9. The adjourned hearing of Mr Dubois’s application was listed for 14 July 2005, with a time estimate of three hours. On that day the application came on for hearing before Deputy District Judge Eastman. Before the hearing, counsel instructed by Hallam-Peel for Mr Dubois (who had also represented him on 11 February) asked counsel for Southwark (not Mr Broatch) to see either (i) Southwark’s request for the issue of the warrant, or perhaps (the position is unclear) (ii) Southwark’s file. Either way he was shown the request for the issue of the warrant. He noted that it included the wrong figure for the amount claimed to be outstanding under the original possession order, as Southwark admitted (it asserted that the balance due was £200 plus an issue fee of £90, whereas Southwark’s case was that £335.95 was then owing). Counsel then told the judge that he wished to raise the additional point that, as the request for the warrant had been incorrectly completed, the warrant was defective. That was a new point. Whether it was good or bad was in dispute, but it was common ground between both counsel and the judge that it could not be dealt with fairly there and then and that the application would have to be further adjourned. There were authorities on the point at circuit judge level going both ways but at the beginning of the hearing counsel for Mr Dubois told the judge that “I did not bring any with me because it had not occurred to me that this might be a point in the case.” He had not, therefore, prepared the case with any prescient thought that a sight of the request might open up a new line or argument.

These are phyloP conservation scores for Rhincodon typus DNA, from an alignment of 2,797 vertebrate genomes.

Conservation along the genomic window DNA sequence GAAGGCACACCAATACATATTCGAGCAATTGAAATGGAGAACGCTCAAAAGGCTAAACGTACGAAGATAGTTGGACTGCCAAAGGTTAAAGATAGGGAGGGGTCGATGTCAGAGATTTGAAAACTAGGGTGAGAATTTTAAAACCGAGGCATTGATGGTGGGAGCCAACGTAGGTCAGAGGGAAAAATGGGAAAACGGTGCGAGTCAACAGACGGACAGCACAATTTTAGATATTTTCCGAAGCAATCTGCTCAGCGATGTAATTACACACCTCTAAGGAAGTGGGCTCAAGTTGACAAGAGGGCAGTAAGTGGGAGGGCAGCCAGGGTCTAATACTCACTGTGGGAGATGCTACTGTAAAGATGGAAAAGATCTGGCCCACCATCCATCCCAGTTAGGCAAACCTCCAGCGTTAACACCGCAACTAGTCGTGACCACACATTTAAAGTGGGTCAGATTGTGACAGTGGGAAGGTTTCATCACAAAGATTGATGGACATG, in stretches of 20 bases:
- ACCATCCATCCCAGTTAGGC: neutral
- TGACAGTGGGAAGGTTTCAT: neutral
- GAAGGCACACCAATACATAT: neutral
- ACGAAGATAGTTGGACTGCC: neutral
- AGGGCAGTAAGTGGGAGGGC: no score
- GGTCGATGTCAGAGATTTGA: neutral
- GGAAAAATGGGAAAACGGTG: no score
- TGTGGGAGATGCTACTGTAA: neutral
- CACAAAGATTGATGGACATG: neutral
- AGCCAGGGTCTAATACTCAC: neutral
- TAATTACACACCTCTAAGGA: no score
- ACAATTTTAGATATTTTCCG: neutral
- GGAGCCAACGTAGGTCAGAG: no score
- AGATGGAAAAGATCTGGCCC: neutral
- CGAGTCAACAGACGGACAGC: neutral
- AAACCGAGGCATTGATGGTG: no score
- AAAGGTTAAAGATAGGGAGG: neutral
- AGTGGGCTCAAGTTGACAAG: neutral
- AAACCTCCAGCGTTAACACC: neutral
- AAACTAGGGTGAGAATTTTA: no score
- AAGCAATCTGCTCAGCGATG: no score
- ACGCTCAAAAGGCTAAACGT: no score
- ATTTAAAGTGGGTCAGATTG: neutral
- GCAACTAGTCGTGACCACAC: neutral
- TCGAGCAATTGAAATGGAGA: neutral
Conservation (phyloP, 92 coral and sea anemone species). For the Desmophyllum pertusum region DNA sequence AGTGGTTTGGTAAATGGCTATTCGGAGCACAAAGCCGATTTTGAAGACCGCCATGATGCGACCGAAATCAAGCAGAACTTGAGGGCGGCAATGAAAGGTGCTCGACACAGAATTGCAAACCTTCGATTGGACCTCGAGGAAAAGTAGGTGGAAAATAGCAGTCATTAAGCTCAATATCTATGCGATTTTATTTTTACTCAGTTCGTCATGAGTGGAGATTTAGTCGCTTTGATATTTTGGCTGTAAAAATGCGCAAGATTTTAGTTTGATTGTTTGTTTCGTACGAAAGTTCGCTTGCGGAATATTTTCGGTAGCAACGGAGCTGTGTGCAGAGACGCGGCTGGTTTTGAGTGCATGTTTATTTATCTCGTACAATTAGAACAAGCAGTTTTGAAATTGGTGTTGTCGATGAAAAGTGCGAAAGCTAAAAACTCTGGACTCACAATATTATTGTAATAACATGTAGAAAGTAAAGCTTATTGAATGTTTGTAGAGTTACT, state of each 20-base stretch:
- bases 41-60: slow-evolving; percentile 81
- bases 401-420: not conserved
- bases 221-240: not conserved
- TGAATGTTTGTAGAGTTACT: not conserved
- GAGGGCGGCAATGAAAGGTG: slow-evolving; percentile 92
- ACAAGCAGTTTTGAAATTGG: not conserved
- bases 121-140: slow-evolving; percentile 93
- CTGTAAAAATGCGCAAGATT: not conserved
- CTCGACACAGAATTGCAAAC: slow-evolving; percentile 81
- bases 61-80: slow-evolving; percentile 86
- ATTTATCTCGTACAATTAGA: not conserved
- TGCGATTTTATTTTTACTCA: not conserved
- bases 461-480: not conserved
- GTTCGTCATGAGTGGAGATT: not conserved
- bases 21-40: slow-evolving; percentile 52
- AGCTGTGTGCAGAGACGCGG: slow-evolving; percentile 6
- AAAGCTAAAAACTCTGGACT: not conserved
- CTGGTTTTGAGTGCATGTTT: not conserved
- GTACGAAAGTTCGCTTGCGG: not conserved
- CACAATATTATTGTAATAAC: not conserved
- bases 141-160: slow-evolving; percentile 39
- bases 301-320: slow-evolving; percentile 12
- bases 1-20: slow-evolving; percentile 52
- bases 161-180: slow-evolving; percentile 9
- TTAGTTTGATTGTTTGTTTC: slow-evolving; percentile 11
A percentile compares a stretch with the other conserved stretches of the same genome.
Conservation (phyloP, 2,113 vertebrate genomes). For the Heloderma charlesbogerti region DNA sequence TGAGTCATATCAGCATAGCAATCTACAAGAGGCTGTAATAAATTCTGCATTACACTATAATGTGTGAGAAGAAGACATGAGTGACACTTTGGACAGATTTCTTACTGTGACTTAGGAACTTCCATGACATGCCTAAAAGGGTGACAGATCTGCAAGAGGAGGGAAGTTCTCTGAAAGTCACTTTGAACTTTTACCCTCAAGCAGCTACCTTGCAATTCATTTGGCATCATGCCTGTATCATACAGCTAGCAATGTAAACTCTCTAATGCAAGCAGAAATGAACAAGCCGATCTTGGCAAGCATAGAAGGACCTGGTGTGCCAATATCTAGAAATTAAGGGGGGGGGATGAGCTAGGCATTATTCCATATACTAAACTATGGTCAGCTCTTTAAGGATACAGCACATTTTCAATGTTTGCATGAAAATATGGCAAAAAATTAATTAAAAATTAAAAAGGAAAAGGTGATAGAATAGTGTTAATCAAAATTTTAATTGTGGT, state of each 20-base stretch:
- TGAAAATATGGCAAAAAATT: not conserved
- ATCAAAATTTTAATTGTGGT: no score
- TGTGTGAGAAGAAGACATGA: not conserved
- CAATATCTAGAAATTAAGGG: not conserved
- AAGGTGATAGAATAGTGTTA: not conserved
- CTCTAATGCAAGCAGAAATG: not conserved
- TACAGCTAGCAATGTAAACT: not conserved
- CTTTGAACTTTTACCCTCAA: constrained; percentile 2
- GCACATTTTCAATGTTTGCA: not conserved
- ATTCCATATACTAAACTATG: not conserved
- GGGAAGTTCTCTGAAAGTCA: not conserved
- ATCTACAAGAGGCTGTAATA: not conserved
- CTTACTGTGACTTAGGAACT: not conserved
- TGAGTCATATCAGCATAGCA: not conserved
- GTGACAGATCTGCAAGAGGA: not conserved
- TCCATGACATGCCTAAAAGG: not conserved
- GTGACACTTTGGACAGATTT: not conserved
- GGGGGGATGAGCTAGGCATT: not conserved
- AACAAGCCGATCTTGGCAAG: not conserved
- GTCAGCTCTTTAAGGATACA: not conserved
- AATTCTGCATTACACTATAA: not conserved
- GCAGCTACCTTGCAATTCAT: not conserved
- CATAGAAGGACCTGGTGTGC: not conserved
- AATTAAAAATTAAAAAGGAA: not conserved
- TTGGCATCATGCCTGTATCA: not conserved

10. In discussing an adjournment, counsel for Southwark raised the point that, if the matter were to be adjourned, Hallam-Peel should attend the adjourned hearing to show cause why they should not personally pay any costs thrown away. He said that “whilst I do not rely upon the fact that [Mr Dubois] has public funding and hence any order for costs against him is unlikely to be of much effect, therefore if a costs order is to be made which is effective it is only going to be effective if it is a wasted costs order.” Contrary to counsel’s disclaimer, it is obvious that Mr Dubois’s status as a publicly funded litigant was the reason for his suggestion. Judge Eastman was sympathetic and said that his initial reactions were that, if counsel wanted an adjournment in order to argue the new point, he wanted to know why Hallam-Peel should not pay the costs of the adjournment. He suggested that counsel should obtain instructions as to whether to pursue the point. That raised a potential conflict of interest between Hallam-Peel and Mr Dubois, to which the judge may not have been fully sensitive. Counsel took instructions, following which he sought permission to re-amend the application to raise the point and asked for an adjournment.